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Archive for April, 2008

No More Data Loss?

April 22, 2008 Leave a comment

Signs abound that the previously quiet realm of enterprise DRM is now making the must have list for enterprise security system vendors. This promises the potential for enterprises to gain full control of corporate information and data even outside the traditional security environment.

Like anything else in life it often takes a calamity to jumpstart what should have been an obvious requirement in the first instance. After last year’s data loss debacle, many public and private services organisations have had to take a fresh look at how to mitigate the risk associated with data loss. The upshot of this is the recognition of a need for information control even outside traditional corporate security perimeters, a problem that is neatly solved by enterprise DRM solutions as shown in the diagram below.

Although most organisations already have some form of perimeter security mechanisms (e.g. firewalls, data encryption and authentication), many have not bothered too much with the question of what happens if and when information leaves the premises on USB memory sticks or CDRs – a method frequently used by their own employees. However, it all looks set to change now as traditional enterprise security vendors are looking at including this level of control into their offerings.

Diagram showing Traditional Enterprise Security vs. Additional Enterprise DRM

Diagram showing Traditional Enterprise Security vs. Additional Enterprise DRM

(Source: The World Beyond Digital Rights Management, BCS 2007)

According to an article on DRMwatch, some enterprise content management vendors already recognised the need to control information in this way and acquired relevant companies and products into their portfolios. However, it has taken slightly longer for enterprise security solution vendors, who might be considered a more natural fit, to start integrating this capability into their solutions in order to create a holistic offering that delivers both internal and external control over enterprise data. The hope is that public and private sector organisations will jump on board and buy / implement these solutions with some alacrity, but enterprise customers just like ordinary consumers sometimes do the unexpected. We await further developments with eager anticipation.

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Note: This post was previously published on my BCS DRM Blog, where you can find the original post, and reader comments, in the archives.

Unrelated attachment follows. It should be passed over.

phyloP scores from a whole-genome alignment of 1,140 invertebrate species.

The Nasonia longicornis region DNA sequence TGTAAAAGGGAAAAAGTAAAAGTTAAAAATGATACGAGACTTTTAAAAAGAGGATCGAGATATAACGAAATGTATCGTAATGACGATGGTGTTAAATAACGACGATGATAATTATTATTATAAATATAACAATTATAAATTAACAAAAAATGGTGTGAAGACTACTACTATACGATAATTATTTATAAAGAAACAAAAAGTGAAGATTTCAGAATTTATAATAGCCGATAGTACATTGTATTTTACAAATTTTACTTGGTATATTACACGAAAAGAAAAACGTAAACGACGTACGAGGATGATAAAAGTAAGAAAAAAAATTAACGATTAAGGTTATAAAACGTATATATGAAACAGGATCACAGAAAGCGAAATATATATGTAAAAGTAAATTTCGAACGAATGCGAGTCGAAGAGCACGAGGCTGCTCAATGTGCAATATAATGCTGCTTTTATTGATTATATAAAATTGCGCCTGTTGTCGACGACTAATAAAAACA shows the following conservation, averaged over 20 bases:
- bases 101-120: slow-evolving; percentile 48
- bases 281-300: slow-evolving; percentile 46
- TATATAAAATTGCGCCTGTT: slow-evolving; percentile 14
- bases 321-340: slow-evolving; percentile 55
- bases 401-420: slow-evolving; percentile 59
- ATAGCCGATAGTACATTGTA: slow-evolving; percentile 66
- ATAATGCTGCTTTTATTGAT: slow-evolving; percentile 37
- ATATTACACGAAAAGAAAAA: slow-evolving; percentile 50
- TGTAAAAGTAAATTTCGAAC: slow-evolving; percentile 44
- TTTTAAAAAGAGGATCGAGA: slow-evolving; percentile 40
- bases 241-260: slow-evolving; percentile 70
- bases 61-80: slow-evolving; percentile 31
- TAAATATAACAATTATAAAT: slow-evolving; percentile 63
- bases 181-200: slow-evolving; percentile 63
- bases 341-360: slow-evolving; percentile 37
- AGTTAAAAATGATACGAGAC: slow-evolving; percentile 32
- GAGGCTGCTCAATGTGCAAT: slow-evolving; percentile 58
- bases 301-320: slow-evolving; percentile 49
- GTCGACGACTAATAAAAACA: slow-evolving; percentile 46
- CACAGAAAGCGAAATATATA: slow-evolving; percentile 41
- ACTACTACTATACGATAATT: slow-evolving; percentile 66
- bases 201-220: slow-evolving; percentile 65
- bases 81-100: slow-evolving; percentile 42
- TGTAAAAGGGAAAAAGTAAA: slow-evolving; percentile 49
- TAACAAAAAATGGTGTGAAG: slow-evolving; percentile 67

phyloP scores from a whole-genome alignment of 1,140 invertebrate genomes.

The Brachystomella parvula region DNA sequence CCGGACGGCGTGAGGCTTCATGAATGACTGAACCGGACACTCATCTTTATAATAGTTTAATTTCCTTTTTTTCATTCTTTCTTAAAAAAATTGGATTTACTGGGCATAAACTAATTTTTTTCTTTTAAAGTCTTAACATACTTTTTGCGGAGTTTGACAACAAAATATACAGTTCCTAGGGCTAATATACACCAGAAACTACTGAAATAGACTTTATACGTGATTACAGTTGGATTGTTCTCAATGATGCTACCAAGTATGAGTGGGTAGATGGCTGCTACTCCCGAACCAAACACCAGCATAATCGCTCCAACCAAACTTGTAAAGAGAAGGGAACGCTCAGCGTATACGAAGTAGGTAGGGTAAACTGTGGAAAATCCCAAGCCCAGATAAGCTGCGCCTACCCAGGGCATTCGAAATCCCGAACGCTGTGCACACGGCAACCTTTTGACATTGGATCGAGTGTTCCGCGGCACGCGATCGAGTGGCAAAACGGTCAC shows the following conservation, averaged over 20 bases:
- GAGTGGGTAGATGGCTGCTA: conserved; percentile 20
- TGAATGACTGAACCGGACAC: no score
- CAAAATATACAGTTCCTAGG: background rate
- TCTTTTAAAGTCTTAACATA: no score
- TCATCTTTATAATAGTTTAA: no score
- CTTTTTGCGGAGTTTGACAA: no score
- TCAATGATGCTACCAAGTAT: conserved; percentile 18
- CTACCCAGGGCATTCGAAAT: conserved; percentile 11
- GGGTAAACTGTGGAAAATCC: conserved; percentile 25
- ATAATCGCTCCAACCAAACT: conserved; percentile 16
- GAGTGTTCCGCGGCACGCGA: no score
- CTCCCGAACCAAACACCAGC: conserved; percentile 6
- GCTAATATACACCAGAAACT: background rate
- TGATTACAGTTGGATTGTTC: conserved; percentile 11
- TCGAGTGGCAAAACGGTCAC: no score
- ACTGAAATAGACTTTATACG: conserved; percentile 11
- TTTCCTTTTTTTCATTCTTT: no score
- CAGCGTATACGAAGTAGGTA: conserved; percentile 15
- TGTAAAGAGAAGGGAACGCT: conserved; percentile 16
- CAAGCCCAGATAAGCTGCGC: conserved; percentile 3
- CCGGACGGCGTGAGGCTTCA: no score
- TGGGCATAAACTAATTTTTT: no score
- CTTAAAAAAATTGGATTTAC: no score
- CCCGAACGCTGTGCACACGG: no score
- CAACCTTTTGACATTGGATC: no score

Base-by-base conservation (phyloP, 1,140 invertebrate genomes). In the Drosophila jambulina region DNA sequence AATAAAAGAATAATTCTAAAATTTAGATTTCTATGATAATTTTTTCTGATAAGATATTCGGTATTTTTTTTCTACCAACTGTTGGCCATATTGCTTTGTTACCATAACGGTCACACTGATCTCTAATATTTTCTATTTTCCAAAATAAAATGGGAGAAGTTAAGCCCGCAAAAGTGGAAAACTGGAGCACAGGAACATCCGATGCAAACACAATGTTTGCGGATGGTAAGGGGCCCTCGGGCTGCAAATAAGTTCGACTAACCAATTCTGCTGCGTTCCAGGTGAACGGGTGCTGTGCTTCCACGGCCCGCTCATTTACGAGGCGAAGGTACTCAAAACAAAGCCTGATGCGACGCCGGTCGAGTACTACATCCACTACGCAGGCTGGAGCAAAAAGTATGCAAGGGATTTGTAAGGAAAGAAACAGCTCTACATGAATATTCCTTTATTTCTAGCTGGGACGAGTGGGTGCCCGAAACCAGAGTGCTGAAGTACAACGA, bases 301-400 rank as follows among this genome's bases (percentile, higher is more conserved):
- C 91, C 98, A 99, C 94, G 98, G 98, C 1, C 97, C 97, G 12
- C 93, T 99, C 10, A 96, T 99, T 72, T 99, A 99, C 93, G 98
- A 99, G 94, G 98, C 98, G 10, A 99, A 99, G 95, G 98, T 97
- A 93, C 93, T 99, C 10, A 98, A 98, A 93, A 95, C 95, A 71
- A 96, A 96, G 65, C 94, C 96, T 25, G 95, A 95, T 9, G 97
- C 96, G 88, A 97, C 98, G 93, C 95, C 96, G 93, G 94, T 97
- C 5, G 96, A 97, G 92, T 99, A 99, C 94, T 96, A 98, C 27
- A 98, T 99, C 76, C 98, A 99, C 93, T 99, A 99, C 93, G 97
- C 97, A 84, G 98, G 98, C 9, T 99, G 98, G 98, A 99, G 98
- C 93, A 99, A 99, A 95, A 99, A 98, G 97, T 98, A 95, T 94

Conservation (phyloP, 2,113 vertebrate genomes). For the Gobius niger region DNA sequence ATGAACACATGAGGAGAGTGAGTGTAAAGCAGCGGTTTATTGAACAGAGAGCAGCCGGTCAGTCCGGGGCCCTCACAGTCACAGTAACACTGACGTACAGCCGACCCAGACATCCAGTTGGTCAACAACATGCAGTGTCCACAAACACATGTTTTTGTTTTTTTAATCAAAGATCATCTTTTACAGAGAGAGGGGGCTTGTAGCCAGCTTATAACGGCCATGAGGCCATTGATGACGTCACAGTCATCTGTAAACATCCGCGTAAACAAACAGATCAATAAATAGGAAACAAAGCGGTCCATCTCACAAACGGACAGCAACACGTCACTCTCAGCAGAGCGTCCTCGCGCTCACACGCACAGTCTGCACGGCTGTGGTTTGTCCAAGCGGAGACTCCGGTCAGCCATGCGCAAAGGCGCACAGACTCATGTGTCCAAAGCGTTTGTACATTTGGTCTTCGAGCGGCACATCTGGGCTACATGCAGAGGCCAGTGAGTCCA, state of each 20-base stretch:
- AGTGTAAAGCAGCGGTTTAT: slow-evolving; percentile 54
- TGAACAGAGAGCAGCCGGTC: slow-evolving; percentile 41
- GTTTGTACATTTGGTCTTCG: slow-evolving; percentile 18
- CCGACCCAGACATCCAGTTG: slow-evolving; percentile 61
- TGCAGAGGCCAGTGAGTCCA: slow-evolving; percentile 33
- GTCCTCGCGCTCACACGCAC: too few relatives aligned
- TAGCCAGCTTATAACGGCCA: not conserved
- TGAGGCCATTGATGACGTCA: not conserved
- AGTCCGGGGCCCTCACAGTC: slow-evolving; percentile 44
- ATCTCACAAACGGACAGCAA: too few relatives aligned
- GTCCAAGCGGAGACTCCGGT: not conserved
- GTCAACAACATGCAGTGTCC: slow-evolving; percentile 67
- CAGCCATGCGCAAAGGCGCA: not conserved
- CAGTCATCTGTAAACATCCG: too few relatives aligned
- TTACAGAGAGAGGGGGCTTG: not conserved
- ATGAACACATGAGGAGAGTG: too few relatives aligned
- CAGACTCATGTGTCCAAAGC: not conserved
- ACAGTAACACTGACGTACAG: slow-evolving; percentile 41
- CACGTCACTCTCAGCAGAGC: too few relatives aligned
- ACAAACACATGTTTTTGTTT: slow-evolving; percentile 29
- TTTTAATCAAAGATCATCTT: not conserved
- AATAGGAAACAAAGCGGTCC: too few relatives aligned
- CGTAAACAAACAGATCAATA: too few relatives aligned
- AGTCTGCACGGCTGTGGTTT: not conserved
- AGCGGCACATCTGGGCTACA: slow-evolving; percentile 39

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The Phorm Factor

April 7, 2008 Leave a comment

Personal privacy looks set to become a prime casualty in the march towards a brave new world of connected existence. Our online interactions and browsing habits are highly desirable data that can be used by online businesses to target advertising, but just how far should they go in getting this data?

Ever since BT and Phorm secretly tracked 18,000 customers in 2006 they, and other ISPs, have come under heavy criticism; and although BT has vigorously defended its actions claiming that ‘it was not illegal‘, the question remains as to whether it was prudent, or even moral, to secretly snoop on the browsing habits of their customers. In order to appreciate the points of view of the affected parties, it may be worth taking a look at some of the pros and cons of this debate:

  1. Online Business Models – On the one hand, online advertising appears to have become the mythical silver bullet or lifesaver for many Internet business models. Whether this works for every disrupted and disenfranchised industry sector, under every circumstance, is questionable.
  2. Consumers – Overall consumers stand to gain a lot from ad supported online business models which tend to deliver online services relatively cheaply, or even free, in many cases. However, these ad-supported businesses also need to deliver better conversion rates / leads / sales per impression hence the allure of consumer data for more targeted advertising.
  3. ISPs – Just like many other online business, ISPs are struggling to stay relevant in a rapidly changing business environment which seems intent on consigning them to the role of a utility service provider. In addition they are also under increasing pressure to take more responsibility for monitoring and helping stop illegal activities online.

It appears therefore that ISPs are really caught between a rock and a hard place with conflicting demands from their subscribers (for good service and discretion); from content providers and advertiser (for good service and access to user information); and from their stakeholders and shareholders (to evolve and maintain a viable business model). However the question remains whether this entitles them to gather information about users viewing/browsing habits without explicit permission?

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Note: This post was previously published on my BCS DRM Blog, where you can find the original post, and reader comments, in the archives.

Categories: BCS, ISP, Privacy Tags: , ,